There are parallels between Hippolyta and Titiania. It is possible to look at them as the same thing, one is the daytime face, and one is the nighttime face. We are not deliberately doing anything to draw people’s attention to that at the moment. There was to be some sort of hint in the costume. Titania is a vision in various shades of candy pink and there were going to be some touches of pink in Hippolyta’s black costume, but that is too startling, so instead we are putting some touches of purple in there. Whether that will just look royal, or make people think there is an echo of Titania, I really don’t know.
A lot of Hippolyta is really undiscovered territory still. I do know she has good manners, but that is really all I know about her so far. I fantasise about playing her as a Danish woman, whose first language is not English, and who has a pop-up map of Athens she keeps looking at, although I don’t think those would be very welcome suggestions.
Tom [Mannion, playing Oberon and Theseus] and I were talking about Hippolyta and Theseus after our dance rehearsal today. We think they aren’t fanciful people, more military tacticians. Clearly, Theseus thinks he is better at it than Hippolyta is, because he had just won this war, and she was the head of the opposing army. I can imagine them having evenings that to me would be screamingly tedious, but they would find fascinating, where they have a billiard table where they have lots of little men they pushed about representing armies, like those films of the war. I think they are quite practical people, but they are not unromantic, and that is an interesting combination. Theseus does not believe in ghosts, bogies, and fairies, and stuff like that, but Hippolyta is a bit more open-minded about it. At the same time, he is very lyrical. It isn’t a love match, it is a political union, but it has the unexpected added bonus that they do actually fancy one another, and they would not have necessarily been expecting that. So that is quite exciting for them, and quite fun to play.
With Titania and Oberon it is much nastier. They definitely fancy each other, but I think their relationship is always going to be fraught, because they are both so awful. In this play, it is a happy ending for them, but you know that the next day there will be another Indian boy or something else. I’m looking forward to meeting my Indian Boys (I’ve got two because of the regulations about the time child actors can work.) He is going to be spending quite a lot of time with me. Normally when you see this play the Indian Boy is referred to, but he isn’t seen much, but my Indian Boy is going to be with me quite a lot of the time, until he gets his little nose put out of joint when Titania falls in love with Bottom. I’ve not seen that done before, and it will be fun to see what the audience makes of seeing the poor child being shut out of the bower.
Titania is queenly, and powerful; and a complete fool for love. We have decided this week that the fairies have got extremely heighted senses. In a way, they are almost in a state of perpetual motion. They are responsive to, receptive to, and aware of, every little change in the atmosphere. There is a fly in the ointment in the beautiful love story between Titania and Bottom, which is, although she loves his singing, she can’t really cope with it when he brays; and he does that fairly regularly, so that sends shock waves through the whole fairy community every time he does that – fairies running about holding their ears.
I think it is important that we aim for a sense of majesty in the first scene where all the fairies meet, so that we have somewhere to fall from later on. I remember when I played these parts before, a friend of mine came to see me in LA and he said to me afterwards, that he thought in that first meeting between Oberon and Titania, that they are warring monarchs and you have to have a sense of the importance of that. But because we played them nearer to animals than spirits in that production, so that was something that we weren’t necessarily concentrating on, and I think it is something that it will be useful for me to concentrate on in the first scene. After that, she is a complete slut.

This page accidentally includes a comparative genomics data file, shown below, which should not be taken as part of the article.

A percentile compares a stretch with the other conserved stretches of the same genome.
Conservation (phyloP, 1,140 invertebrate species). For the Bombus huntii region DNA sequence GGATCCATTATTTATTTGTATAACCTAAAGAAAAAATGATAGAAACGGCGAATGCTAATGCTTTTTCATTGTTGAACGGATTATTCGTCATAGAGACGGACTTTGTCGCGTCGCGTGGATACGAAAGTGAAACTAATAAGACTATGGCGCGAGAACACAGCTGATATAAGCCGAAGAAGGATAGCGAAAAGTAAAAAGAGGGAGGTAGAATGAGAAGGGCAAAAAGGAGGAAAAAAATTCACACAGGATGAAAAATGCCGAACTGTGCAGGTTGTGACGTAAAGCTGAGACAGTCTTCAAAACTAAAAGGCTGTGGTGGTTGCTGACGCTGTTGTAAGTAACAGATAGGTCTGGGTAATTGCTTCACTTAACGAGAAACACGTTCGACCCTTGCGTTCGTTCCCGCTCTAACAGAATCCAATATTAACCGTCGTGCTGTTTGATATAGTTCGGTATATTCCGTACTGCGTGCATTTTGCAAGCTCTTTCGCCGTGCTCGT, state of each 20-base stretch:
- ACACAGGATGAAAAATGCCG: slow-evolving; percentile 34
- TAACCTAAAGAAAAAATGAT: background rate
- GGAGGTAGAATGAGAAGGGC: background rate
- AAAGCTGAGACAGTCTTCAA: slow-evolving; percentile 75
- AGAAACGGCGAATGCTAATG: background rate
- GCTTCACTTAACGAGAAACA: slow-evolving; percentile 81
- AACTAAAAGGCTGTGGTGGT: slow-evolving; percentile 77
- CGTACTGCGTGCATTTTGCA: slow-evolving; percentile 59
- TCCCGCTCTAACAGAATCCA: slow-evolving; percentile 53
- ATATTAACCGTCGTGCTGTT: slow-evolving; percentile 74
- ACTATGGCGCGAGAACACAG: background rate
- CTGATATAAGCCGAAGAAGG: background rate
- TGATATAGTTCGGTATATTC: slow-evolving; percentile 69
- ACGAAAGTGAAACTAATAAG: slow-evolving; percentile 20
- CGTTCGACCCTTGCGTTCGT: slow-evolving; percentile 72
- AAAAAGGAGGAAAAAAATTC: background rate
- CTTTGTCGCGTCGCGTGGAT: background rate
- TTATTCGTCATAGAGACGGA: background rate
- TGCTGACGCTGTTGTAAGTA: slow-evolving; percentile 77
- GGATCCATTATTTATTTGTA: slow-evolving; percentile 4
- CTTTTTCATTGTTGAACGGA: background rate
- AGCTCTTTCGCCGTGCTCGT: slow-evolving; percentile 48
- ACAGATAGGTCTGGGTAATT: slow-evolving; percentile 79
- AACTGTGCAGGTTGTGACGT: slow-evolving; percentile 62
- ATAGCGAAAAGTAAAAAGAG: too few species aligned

I’ve done quite a lot of Shakespeare in the past. More comedies than tragedies (though I tend to think I’m better in tragedies), perhaps because comedies are more frequently done. I want to have another go at Much Ado About Nothing before I die, I’m sure I could do better. Tom [Mannion, playing Oberon and Theseus] said he’d love to do it with me yesterday, but it is early days – let’s see how he feels in October – it might be, ‘never darken my door again’.
The thing about Shakespeare, it seems to me, is to not be frightened of saying that you don’t know, when you don’t know. I think it is easy to be frightened of it. It is easy to think, particularly in a situation like this, that everybody else knows, and you don’t, which makes you an altogether inferior kind of being. I just can’t afford to take the risk of treading water – I don’t think any actor can. To me the prospect of going on stage and saying something I don’t understand is much hairier than standing in front of a room full of people and saying, actually I have no idea what this is about. You do have to steel yourself to do it.
Generally, Shakespeare is easier to play than other authors are, because he is better than other authors are; so half the job, at least, is done for you. If you say it accurately, speak the sense of it, and can be heard doing so, that is probably more or less job done. So far working here has not really been different from working with the RSC in Stratford, though it will be when we get onto the stage all the time.
These comments are the actor's thoughts or ideas about the part as she goes through the rehearsal process – they are simply her own interpretations and frequently change as the rehearsal process progresses.